After a week where I found myself feeling beaten – reeling after catching Joaquin Phoenix in Joker, and spiraling back through the catalogue of cost-cutting, crimes, injustices, indifference and neglect that led to the Grenfell Tower Fire – here are a batch of recent and forthcoming reissues that all call for love, peace, understanding and unity. Most of them recorded three or four decades ago. The song remains the same.
The Be With Records catalogue is willfully eclectic. Kinda by design its release schedule relies in part on serendipity and an evolving network of musical connections. Sitting down to write this I was wondering if I could classify everything they do broadly as “soul”. But that might be stretching it. “Authentic” would be a better word, but nonetheless they currently have four records good to go that unarguably get stamped “SOUL”. Three are reissues, the forth combines both previously released and unreleased material.
The three reissues travel back to the 1970s. Heavenly and heaven-inspired vocals come from The Optimistics. A 5-piece from Baltimore. who released their sole, self-titled sessions on Turbo. Sylvia “Sugarhill” Robinson`s other label. Singing about having their frowns turned into smiles and their lonely lives made worthwhile like lucky fellows overdosed on joy. Ballads that ache for love – both personal and universal. Love Is God Almighty`s declaration of “God is Love, Love is God” predating Prince and Lovesexy by eighteen years. Man is an uptempo hymn to humankind’s achievements, but it`s followed by If I Could Influence Man, which balances that pride with the observation that we still don’t know how to turn to our neighbours and treat them like kin.
Keyboardist Ceasar Frazier turns in an instrumental set. 75 features the playing of Bernard Purdie and John Tropea, and samples galore – Sweet Children for Common, Funk It Down for Gang Starr….the latter like the Cajun swamp of Willie Tee`s Gaturs meets Fame, Muscle Shoals. Big brass punches blast arrangements that lean towards the laidback and library. Imagine Hilton Felton leading The Overton Berry Ensemble. Stevie (Wonder) gets covered, as does Seals & Crofts` Summer Breeze, but it`s the Hammond-led acid jazz original, Mighty Mouse, that`s the winner for me.
Samuel Jonathan Johnson self-released My Music in 1978. His keys, harmonies and bass slapping recalling Weldon Irvine and Gary Bartz. His singing of “deep ecstasy” could have got him on Terry Farley`s Shoom play-list. The album split between ballads and dancers, string-soaked, stepping seduction themes. In this case, I’m sold on Sweet Love, a kissing cousin of L.T.D.`s Love To The World.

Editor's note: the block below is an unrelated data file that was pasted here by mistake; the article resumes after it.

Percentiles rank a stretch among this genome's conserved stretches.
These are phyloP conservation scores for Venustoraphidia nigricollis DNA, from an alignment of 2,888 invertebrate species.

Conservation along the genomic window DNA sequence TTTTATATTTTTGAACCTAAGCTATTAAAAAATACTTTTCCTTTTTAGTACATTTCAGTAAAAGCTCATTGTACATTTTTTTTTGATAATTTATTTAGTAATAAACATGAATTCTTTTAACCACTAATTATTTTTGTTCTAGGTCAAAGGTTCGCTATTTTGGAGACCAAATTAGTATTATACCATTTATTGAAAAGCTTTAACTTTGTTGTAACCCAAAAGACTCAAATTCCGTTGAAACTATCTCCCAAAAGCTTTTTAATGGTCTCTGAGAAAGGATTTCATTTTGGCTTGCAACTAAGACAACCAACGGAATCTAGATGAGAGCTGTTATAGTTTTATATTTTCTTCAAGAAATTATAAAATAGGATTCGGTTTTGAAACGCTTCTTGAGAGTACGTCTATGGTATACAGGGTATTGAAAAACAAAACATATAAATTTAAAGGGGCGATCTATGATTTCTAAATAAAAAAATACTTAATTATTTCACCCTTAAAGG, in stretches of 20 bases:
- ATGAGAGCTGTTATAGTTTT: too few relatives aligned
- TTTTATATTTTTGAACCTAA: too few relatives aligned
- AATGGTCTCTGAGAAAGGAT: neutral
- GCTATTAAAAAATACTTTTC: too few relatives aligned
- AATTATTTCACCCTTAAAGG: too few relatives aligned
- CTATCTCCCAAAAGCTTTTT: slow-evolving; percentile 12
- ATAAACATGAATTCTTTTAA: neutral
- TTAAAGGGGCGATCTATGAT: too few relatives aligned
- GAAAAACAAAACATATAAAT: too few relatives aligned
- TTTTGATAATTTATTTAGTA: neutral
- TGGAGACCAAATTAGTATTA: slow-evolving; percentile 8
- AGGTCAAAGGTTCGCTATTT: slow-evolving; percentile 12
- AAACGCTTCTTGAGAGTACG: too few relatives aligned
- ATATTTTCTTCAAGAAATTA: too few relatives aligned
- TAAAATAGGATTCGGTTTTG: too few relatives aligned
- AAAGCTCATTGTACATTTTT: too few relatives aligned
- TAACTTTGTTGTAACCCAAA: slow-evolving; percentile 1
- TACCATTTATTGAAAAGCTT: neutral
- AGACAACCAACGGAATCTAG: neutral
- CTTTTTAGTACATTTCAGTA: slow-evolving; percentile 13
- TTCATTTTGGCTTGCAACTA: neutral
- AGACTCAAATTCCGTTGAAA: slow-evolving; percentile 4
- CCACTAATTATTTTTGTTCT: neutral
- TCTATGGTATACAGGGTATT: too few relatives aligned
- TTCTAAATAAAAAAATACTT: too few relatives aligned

The previously unreleased music belongs to Leon Ware. Rainbow Deux taking six songs from a 2014 Japan-only CD and combining them with compositions completed in 2016. Six months before Leon`s untimely passing. Closing the Detroit-born Ware’s career which started partnered with Lamont Dozier, in The Romeos, and quickly moved to Motown, where Leon wrote for The Isleys, Ike & Tina, The Miracles, and Michael Jackson. Bringing him to the attention of Donny Hathaway, and Quincy Jones. Leon penned tunes for Teena Marie, Jeffrey Osbourne (of L.T.D.), Loose Ends, James Ingram and Bobby Womack. He wrote Inside My Love for Minnie Riperton. Gave I Want You to Marvin.
All of the pieces of Rainbow Deux sprang from time spent working in the studio and performing live with a band whose members included Kamasi Washington, Stephen “Thundercat” Bruner, Stephen’s brother Ronald, Cameron Graves, Rob Bacon, and Wayne Linsey. The recordings co-produced by Cameron’s brother, Taylor, with Theo Croker on trumpet and Kimbra providing additional vocals.
My favourites on the record betray Leon`s passion for Brazilian music. Airto Moreira and Flora Purim were frequent musical guests, and he had a long-running collaboration with Marcos Valle. The two of them writing – amongst others – Marcos` hit, Estrelar, and Leon`s Rockin` You Eternally. Wishful Thinking is a straight up samba. The title track sounds like something from the heyday of Joe Claussell`s Spiritual Life. Gentle keys and seashell shakers drifting in and out of a laidback house groove. Where Leon`s wish, his dream, is “to inspire”. Summer Is Her Name is tropical enough to be Jon Lucien. Let Love In also summons sunshine, reflecting California’s Marina Del Rey – the last place Leon called home. It`s message, “We`re all the same, every culture in the world, it`s yours and mine.”